Evanier, Mark 1952-

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EVANIER, Mark 1952-

PERSONAL: Born March 2, 1952, in Santa Monica, CA; son of an Internal Revenue Service employee.

ADDRESSES: Office—5850 West Third St., No. 367, Los Angeles, CA 90036-2860. E-mail—[email protected].

CAREER: Author of cartoons, comic books, and television scripts. Hanna-Barbera comic-book division, former head; Edgar Rice Burroughs Estate, former head of overseas comic-book division; author and editor of comic books for American Disney Comics, Gold Key Comics, DC Comics, and Hanna-Barbera; author of foreign comics for Disney Studios.

AWARDS, HONORS: Will Eisner Award for Best Humor Publication (with Sergio Argonés), 1999, for Sergio Argonés' Groo.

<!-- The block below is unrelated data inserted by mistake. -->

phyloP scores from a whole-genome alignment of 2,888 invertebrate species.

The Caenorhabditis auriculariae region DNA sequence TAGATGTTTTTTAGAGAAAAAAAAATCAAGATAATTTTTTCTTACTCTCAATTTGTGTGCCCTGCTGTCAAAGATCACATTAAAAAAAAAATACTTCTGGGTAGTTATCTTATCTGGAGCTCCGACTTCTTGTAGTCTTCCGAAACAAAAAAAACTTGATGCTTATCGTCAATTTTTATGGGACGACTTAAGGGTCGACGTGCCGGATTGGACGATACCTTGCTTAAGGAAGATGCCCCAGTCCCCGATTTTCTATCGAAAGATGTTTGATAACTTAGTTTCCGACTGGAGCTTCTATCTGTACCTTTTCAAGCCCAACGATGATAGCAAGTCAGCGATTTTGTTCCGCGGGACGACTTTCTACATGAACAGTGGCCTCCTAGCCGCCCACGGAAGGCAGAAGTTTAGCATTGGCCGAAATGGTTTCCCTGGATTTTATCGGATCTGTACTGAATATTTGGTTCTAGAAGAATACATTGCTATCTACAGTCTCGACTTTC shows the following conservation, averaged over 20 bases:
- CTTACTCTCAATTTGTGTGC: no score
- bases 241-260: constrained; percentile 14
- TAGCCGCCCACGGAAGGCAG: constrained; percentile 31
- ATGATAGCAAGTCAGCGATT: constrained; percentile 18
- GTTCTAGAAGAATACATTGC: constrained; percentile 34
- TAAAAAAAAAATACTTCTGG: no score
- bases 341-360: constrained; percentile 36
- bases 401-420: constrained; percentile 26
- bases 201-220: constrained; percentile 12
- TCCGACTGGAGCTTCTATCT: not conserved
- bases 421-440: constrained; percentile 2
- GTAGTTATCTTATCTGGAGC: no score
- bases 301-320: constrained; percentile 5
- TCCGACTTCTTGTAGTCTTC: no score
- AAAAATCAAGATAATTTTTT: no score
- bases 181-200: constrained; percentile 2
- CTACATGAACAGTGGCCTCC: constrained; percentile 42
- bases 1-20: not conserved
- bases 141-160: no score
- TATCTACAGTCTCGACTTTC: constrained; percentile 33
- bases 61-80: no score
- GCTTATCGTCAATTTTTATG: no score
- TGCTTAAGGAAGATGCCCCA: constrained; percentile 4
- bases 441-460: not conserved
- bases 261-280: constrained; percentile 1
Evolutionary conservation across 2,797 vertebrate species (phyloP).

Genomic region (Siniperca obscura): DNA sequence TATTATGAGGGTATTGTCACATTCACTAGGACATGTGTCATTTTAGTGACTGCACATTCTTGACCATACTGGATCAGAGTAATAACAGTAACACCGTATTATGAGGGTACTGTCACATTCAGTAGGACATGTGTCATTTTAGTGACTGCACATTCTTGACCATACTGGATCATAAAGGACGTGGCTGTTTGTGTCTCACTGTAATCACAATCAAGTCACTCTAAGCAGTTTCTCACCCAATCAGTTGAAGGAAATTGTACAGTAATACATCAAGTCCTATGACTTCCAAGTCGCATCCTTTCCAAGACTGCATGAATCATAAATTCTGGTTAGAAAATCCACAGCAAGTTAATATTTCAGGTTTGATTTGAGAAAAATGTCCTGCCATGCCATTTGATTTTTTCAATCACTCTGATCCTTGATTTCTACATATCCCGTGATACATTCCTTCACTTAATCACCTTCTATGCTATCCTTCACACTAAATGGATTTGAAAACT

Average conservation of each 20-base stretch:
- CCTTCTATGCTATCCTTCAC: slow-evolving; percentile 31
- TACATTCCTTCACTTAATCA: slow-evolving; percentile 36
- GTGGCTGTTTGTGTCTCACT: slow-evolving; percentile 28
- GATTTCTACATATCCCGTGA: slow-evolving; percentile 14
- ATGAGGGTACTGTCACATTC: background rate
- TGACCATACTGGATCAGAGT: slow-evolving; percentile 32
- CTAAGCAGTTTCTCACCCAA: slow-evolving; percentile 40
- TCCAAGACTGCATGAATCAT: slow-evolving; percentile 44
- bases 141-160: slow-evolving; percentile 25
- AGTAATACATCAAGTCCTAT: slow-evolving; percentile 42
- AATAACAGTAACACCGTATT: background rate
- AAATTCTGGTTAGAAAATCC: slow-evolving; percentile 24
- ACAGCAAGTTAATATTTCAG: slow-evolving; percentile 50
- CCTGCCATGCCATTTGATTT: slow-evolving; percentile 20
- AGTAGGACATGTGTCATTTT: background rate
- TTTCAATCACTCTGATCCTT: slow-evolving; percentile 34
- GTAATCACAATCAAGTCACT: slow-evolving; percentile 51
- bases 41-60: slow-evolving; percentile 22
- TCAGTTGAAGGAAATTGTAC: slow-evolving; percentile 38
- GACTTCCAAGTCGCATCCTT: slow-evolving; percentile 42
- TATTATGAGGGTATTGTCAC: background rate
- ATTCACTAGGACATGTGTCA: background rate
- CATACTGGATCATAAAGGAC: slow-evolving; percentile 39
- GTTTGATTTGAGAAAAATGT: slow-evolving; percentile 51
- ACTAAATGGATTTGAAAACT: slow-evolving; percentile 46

(With Steve Rude) Space Ghost in the Sinister Spectre, Comico (Norristown, PA), 1987.

(Author of introduction) Bugs Bunny and Friends: A Comic Celebration, DC Comics (New York, NY), 1998.

Coauthor, with Sergio Argonés, of comic books, including Sergio Argonés' Boogeyman, Sergio Argonés Destroys DC, Sergio Argonés Massacres Marvel, Sergio Argonés Stomps Star Wars, Sergio Argonés' Dia de los Muertos, and Sergio Argonés' Blair Which?

Author of books on comics, including Comic Books and Other Necessities of Life, TwoMorrows, 2002 and Wertham Was Right!, TwoMorrows, 2003; author or editor of comic-book series, including (with Will Meugniot) "DNAgents," "Space Circus," (with illustrator Dan Spiegle) "Crossfire," "Fan Boy," "Daffy Duck," "Walt Disney' Super Goof," "The Amazing Chan," "Garfield and Friends," "Superman and Bugs Bunny," "Space Ghost," "Tom, Dick, and Harriet," "DC Challenge," "Bugs Bunny," "Flaxen," "Walt Disney's Moby Duck," "Superman Adventures," "Looney Tunes," "Yogi Bear," and "The Flintstones."


(With Sergio Argonés) The Life of Groo, Epic Comics (New York, NY), 1993.